Alan Wildes

Alan Wildes

The 6 Most Common Mistakes on a Church’s Giving Page: 4-6

A couple weeks ago, we went over the first 3 of the 6 most common mistakes you’ll find on church giving pages. As the previous post mentioned, with online giving, a church giving page can set the tone for congregants and inspire them to give. The page itself is a vital component in the online giving process, but all too often, simple mistakes can hinder the page’s effectiveness and inhibit online giving.

Mistakes 4-6 are as follows:

  • The Page is Too Complicated
  • Lack of an Online Strategy
  • The Page is Not Mobile Friendly

4. Too Many Details Distract From Giving

Every Sunday, your congregation gives their tithes and offerings; it seems obvious that you would use that same language on your giving page. But devoting page space to long explanations of tithes and offerings can distract your supporters from the page’s primary purpose. Similarly, detailing every type of gift that your church accepts or defining terms can cause a negative effect.

Instead, frame the conversation around the essence of giving and what it means for your church and your congregation. Focus on the act of giving and how it is an important and meaningful extension of your congregants’ faith.

The Problem:

To be clear, you may still need to explain some of your giving processes and details in the text. Highlighting a recurring offering option, for example, makes sense because this is a unique feature of online giving. But trying to cram alternative giving options, financial resources, and complicated giving data onto your giving page can draw supporters’ away from the core of your page.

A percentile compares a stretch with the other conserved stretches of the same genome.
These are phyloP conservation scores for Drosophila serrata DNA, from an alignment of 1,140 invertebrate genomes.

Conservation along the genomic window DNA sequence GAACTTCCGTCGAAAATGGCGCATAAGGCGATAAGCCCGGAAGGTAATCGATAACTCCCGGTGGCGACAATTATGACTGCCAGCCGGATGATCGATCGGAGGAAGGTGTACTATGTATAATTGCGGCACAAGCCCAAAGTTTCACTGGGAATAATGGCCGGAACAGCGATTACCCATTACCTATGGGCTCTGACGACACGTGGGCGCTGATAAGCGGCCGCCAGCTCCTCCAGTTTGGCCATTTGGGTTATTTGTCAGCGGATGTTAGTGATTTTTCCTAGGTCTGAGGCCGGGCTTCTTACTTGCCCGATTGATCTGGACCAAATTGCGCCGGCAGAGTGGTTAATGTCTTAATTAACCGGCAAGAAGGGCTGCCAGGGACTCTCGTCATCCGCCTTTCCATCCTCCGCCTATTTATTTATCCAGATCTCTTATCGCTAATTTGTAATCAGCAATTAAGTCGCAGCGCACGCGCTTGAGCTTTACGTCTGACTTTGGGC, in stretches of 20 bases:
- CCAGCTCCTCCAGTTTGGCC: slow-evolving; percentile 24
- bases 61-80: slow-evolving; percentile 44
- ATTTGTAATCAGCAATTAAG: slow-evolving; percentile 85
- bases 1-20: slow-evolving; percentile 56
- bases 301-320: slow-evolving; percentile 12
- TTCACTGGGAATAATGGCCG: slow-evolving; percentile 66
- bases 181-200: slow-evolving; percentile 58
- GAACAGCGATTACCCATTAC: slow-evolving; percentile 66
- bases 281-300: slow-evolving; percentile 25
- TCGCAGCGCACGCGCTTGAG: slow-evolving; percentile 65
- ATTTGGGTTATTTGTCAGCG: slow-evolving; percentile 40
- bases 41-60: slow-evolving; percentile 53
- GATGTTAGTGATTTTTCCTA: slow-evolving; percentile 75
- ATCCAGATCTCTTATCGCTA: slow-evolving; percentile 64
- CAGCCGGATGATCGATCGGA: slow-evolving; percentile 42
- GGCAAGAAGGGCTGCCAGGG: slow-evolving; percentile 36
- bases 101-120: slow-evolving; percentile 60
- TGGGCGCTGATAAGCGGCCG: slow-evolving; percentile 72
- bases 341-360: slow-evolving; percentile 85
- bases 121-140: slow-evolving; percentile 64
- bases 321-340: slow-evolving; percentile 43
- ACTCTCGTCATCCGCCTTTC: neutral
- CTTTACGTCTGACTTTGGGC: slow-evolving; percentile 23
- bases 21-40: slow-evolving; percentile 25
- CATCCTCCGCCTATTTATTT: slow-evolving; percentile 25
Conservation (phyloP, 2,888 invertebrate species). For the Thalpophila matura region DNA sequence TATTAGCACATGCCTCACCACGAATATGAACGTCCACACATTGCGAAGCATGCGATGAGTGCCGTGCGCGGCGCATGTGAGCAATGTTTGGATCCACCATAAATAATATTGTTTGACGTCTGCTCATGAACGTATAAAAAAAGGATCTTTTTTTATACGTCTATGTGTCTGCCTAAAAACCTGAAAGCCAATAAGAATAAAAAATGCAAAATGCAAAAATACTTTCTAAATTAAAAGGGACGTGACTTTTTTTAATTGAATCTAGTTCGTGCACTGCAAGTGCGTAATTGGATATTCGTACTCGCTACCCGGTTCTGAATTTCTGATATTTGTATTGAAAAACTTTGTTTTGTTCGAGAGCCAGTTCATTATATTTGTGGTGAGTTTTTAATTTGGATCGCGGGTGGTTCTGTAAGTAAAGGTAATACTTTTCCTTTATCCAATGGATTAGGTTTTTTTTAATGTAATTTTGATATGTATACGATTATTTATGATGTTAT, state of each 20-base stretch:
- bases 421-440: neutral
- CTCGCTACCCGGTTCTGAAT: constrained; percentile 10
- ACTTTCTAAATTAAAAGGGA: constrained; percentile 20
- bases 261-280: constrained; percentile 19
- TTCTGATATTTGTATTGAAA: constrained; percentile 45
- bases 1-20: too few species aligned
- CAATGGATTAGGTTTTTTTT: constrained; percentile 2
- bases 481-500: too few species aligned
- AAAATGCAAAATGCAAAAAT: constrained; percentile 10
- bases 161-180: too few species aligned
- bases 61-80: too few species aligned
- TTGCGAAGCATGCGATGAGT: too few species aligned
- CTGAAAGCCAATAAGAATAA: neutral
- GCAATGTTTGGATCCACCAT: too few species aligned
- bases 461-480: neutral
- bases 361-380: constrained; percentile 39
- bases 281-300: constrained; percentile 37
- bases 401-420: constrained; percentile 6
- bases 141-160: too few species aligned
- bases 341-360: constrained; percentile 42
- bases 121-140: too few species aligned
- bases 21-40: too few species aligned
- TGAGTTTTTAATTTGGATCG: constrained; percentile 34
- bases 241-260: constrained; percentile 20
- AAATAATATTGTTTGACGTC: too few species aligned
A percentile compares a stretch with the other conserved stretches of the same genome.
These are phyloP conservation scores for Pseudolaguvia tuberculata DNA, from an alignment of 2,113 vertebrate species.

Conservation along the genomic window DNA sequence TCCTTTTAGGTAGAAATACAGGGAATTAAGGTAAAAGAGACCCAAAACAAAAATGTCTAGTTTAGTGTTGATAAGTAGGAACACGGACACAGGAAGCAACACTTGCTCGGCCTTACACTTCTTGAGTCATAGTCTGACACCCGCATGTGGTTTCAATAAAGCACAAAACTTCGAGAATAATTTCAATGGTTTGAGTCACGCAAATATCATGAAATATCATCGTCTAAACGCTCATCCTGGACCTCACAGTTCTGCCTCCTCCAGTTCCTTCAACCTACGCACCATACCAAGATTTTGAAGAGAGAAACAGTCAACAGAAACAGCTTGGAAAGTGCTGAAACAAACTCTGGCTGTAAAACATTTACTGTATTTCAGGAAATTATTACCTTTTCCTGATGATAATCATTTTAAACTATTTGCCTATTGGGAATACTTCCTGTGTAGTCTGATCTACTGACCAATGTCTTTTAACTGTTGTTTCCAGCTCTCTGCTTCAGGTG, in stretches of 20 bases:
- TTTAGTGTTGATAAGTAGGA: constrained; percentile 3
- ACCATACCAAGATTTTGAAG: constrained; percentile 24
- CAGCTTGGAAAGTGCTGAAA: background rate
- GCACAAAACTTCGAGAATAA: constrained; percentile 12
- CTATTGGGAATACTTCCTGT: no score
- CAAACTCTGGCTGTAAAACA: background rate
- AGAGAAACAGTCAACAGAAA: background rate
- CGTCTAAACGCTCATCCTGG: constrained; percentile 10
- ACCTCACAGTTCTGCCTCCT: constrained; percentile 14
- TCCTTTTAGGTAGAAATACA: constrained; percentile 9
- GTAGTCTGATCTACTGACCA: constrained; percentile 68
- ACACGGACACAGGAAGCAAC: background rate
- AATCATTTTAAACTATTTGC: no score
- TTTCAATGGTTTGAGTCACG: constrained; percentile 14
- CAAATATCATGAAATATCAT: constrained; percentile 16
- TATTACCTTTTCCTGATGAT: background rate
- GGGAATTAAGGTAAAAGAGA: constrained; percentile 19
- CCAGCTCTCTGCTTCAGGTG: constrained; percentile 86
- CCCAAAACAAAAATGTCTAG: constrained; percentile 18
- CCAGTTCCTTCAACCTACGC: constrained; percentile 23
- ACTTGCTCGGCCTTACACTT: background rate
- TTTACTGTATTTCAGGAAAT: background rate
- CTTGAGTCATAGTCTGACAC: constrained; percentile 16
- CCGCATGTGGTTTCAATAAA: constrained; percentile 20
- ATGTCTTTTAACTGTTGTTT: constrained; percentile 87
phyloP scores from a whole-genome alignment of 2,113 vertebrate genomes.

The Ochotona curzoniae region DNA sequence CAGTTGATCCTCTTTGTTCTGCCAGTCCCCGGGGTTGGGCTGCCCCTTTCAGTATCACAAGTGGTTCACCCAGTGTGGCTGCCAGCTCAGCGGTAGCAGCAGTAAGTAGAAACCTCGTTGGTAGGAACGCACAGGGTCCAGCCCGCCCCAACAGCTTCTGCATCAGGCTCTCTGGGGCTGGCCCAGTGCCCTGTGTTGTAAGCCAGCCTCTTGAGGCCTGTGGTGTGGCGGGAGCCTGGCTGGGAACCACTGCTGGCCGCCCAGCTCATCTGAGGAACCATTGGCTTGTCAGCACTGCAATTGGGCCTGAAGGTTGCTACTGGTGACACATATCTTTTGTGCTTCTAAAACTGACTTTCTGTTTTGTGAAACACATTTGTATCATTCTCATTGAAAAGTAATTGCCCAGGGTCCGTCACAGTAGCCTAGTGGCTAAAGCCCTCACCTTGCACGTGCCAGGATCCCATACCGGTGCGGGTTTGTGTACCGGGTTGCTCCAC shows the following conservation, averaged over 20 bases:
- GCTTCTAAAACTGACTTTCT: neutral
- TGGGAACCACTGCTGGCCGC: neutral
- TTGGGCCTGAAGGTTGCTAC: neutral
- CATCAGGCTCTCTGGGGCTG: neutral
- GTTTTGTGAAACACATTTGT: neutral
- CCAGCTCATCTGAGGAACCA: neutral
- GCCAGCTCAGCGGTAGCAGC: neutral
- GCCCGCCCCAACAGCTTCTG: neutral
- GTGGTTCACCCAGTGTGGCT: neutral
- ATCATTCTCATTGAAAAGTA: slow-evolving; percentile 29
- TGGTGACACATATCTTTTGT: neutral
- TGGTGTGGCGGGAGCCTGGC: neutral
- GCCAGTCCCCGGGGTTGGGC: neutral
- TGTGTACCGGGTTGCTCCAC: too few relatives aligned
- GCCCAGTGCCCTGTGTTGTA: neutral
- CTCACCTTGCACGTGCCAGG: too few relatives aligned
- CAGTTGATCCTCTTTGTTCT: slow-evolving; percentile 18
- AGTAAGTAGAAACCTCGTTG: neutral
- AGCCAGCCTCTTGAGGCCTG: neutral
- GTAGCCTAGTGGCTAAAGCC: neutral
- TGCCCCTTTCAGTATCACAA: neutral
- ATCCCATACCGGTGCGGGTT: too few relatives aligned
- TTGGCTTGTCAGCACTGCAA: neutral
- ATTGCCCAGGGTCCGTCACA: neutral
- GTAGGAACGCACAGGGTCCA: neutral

A garble of giving options is likely to confuse your visitors instead of inspiring them to give. Focus on something that everyone can understand: giving. Doing so will help inspire your page visitors.

The Solution:

Using testimonials can be powerful tools to show your page visitors about the importance of giving. You can also make use of Bible verses that talk about giving. Popular examples are Matthew 6:21, Luke 6:38, or Proverbs 3:9-10.

Most importantly, keep the design tips discussed in Mistake #1 in mind. Keep your page simple and clean to draw focus to giving itself, not a myriad of giving options. Remember that your visitors should want to give when they land on your page. Showing them the importance of giving will help put them in a generous mindset.

5. Ineffective Page Promotion

Promoting your giving page needs to be more than an offhand comment during your weekend service. It’s important to not only get the word out about your online giving efforts, but to encourage your congregation to visit the page and make use of its features and information.

The Problem:

Inconsistent or half-hearted promotion is unconvincing to your congregation. If you don’t explain how your giving page is an extension of your overall giving efforts, the page’s importance can easily be lost.

The Solution:

Walk your congregation through the giving page. Introduce and explain the page during your weekend services. Now would be a great time to encourage your congregation to take out their mobile devices and try the page out for themselves! Just remind them to silence their phones during the rest of the service. Explaining the page during a service shows support from church leaders, which will encourage and excite your congregation.